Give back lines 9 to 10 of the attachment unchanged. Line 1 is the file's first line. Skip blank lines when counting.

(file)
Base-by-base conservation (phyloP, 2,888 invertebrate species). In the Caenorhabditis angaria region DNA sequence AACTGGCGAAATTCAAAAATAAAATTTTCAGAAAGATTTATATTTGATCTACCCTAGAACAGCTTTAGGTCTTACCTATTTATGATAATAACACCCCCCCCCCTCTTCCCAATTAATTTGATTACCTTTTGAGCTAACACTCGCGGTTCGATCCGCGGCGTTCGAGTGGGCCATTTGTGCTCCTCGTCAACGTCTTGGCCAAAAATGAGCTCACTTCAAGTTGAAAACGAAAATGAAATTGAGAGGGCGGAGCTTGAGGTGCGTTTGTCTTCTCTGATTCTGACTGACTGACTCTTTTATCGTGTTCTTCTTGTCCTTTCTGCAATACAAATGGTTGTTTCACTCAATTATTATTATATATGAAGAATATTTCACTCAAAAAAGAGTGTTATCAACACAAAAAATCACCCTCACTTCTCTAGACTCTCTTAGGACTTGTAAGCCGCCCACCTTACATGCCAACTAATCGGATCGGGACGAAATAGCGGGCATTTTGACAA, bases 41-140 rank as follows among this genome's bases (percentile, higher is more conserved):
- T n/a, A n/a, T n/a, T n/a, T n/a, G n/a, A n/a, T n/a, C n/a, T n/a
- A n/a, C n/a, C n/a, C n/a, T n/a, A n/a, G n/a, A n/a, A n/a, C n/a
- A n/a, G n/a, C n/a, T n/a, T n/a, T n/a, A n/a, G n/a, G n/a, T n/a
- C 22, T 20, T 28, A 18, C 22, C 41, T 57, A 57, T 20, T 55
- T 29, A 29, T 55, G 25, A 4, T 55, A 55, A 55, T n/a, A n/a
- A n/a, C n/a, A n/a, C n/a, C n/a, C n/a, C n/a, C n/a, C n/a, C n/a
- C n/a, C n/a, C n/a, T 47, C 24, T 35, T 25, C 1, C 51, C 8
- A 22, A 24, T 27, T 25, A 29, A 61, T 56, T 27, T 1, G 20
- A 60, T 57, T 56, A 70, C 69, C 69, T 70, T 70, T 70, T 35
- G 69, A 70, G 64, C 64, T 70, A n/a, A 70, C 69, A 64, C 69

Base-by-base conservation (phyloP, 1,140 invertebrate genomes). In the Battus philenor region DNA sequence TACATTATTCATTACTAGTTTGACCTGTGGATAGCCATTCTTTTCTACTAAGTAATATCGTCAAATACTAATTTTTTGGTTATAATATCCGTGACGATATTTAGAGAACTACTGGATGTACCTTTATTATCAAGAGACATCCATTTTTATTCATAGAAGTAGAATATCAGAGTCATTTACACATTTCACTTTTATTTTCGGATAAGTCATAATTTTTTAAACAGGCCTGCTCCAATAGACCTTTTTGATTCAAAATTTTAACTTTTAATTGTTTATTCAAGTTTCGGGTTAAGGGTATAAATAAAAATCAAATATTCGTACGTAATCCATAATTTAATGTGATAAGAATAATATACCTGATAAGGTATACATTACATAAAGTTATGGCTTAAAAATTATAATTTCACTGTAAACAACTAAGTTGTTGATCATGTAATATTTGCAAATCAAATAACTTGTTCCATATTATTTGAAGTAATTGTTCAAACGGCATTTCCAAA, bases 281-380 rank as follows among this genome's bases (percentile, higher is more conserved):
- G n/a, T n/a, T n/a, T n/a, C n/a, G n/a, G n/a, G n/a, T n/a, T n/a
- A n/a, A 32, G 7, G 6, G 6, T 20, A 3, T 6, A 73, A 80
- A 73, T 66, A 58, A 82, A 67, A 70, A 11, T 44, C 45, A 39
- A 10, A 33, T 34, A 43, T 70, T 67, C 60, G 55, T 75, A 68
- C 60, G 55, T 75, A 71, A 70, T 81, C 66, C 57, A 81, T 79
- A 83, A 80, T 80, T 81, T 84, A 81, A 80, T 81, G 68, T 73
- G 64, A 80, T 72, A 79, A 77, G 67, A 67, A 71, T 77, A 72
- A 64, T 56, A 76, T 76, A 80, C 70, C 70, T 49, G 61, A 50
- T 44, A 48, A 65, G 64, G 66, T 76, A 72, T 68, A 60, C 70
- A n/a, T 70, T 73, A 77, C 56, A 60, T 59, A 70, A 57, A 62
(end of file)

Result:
- A 22, A 24, T 27, T 25, A 29, A 61, T 56, T 27, T 1, G 20
- A 60, T 57, T 56, A 70, C 69, C 69, T 70, T 70, T 70, T 35